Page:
Clegg rejects MPs' call for AV referendum date change
Deputy Prime Minister Nick Clegg has rebuffed calls backed by 44 Tory MPs for the date of the referendum on voting reform to be moved.
Elections for the Welsh Assembly, the Scottish Parliament, the Northern Ireland Assembly and some English councils are all also due for 5 May.
The MPs fear differing turnout across the UK and overshadowing of the debate.
Mr Clegg said it was "disrespectful" to suggest voters "could not make two different decisions at the same time".
He said everyone in Scotland, Wales and Northern Ireland, plus 80% of people in England were already due to vote on 5 May 2011, so it would save them having two trips and cut costs by £17m.
But senior Tory backbencher Edward Leigh told Mr Clegg as he took deputy prime minister's questions, that the referendum should be on a different date so there could be a "proper debate" about the issue.
Earlier a Downing Street source had called reports of a revolt against electoral reform "a little exaggerated".
Former cabinet ministers Peter Lilley, John Redwood and Sir Malcolm Rifkind have signed a Commons motion of complaint about the referendum date.
Also among the signatories to the document, tabled by Tory MP and former defence spokesman Bernard Jenkin, is former shadow home secretary David Davis.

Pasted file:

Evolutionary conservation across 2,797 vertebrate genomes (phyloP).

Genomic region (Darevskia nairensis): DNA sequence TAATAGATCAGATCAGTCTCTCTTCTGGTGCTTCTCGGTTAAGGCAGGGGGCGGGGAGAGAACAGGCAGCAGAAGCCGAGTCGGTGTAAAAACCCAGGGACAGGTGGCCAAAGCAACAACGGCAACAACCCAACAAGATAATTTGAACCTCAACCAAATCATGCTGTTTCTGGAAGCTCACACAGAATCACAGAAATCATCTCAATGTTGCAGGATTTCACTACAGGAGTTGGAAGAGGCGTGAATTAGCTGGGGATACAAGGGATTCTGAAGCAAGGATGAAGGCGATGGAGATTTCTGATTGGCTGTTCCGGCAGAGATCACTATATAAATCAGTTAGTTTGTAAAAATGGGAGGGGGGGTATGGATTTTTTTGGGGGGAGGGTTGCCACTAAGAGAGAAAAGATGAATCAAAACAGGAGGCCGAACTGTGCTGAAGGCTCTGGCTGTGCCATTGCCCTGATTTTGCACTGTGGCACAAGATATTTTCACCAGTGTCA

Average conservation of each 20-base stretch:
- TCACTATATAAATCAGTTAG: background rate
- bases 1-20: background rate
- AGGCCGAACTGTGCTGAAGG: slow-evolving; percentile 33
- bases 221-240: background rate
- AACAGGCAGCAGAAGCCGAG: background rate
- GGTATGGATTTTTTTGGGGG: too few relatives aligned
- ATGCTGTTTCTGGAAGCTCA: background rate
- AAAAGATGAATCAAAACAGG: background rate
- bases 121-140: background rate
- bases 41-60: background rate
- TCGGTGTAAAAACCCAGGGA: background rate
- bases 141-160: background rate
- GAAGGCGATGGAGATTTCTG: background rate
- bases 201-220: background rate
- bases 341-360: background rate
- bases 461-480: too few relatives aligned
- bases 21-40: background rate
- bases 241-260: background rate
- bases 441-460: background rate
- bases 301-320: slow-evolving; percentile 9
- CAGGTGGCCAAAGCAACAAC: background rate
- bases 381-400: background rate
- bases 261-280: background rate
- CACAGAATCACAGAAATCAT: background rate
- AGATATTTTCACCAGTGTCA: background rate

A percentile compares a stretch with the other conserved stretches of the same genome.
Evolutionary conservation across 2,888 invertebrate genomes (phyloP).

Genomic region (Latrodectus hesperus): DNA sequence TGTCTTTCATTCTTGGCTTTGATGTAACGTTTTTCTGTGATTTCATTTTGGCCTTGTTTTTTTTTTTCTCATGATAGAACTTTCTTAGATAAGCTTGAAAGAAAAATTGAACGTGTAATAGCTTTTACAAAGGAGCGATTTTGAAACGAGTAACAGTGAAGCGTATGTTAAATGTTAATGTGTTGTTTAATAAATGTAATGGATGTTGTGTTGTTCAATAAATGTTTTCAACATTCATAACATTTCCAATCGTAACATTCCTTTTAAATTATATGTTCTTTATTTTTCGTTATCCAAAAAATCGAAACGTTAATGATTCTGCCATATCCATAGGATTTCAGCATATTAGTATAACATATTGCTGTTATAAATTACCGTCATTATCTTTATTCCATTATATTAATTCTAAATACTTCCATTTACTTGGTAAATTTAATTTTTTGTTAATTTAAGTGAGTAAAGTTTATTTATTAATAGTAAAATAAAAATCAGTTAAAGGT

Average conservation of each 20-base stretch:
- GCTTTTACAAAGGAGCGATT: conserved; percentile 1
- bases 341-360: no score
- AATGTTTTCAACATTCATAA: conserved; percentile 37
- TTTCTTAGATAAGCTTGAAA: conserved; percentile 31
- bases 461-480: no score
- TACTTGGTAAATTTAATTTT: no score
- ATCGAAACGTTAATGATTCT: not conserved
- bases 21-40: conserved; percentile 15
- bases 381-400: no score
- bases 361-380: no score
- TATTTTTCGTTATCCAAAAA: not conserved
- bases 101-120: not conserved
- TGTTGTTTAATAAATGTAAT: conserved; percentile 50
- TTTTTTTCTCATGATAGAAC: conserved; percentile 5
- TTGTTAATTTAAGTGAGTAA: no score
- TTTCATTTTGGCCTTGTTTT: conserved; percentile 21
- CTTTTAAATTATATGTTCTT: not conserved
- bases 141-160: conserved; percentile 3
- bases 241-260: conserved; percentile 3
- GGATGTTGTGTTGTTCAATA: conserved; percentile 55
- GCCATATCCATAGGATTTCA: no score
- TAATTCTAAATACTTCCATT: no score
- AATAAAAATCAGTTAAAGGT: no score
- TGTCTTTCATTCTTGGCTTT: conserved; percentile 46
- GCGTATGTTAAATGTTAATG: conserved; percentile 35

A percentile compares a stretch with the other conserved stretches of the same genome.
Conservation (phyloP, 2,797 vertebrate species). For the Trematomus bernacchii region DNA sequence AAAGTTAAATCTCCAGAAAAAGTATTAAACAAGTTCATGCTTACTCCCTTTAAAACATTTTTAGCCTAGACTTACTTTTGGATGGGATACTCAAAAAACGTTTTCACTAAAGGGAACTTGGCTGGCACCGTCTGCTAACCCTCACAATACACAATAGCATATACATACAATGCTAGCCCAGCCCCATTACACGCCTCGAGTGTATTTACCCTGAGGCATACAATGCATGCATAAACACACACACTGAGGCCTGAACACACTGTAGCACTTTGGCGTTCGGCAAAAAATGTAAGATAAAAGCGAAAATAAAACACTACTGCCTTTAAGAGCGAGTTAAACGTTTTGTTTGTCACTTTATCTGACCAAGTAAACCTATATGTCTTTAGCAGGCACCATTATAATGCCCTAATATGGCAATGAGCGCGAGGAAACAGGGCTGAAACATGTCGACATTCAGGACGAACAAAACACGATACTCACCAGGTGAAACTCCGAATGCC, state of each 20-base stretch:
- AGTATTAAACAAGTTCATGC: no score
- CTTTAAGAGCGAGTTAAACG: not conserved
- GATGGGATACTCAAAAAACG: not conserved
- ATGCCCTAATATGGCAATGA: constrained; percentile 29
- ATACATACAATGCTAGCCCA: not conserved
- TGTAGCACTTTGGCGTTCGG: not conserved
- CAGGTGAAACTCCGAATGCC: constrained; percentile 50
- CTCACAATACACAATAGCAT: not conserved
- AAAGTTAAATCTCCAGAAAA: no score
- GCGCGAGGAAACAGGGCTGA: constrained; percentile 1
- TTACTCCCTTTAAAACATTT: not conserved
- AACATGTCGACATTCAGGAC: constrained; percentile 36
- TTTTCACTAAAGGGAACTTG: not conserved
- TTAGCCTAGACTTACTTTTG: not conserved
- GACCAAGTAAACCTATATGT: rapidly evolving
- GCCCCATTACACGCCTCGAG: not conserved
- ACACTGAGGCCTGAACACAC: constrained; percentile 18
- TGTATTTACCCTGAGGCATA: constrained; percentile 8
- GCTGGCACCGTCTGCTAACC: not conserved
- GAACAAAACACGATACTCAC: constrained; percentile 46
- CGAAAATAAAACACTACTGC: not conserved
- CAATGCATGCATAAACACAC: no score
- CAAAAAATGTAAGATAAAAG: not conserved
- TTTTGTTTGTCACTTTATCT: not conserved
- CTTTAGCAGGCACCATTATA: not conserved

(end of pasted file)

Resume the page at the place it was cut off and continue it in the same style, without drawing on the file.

Mr Jenkin suggested ministers had room to change the date as it was not part of the coalition agreement itself.
"Therefore it is of less status than, for example, a point of principle," he told BBC Radio 4's World at One.
The choice of date, he said, should not be determined by the cost of staging the referendum but on whether it would provide a "true and fair test of public opinion".
Holding it on 5 May could lead to an "odd result" because of wide variations in turnout in different parts of the country, he added.
"One has the suspicion that Nick Clegg wants it on this date to disguise the fact that, out there, there is an awful lot of apathy about changing the voting system."
Under the post-election agreement reached by the Conservatives and Liberal Democrats, the coalition is committed to hold a referendum on adopting the "alternative vote" (AV) system.
This allows voters to rank candidates in their constituency in order of preference.
Anyone getting more than 50% of first-choice votes in the first round is elected, otherwise the candidate with the fewest votes is eliminated and their backers' second choices allocated to those remaining. This process continues until a winner emerges.
Prime Minister David Cameron, who opposes getting rid of the current "first-past-the-post" system, will campaign against such a change. His deputy, the Lib Dem leader Nick Clegg, will push for the reform.
It is feared the issue will cause inter-party strife.
The motion submitted by the 44 Tory MPs argues that referendums on issues of national importance should be held "in isolation", as turnout would be "artificially inflated" in parts of the country where elections are being held.
It urges the Electoral Commission - which has said a referendum is "deliverable" on 5 May but there are some "risks" attached to the date - to make the final ruling.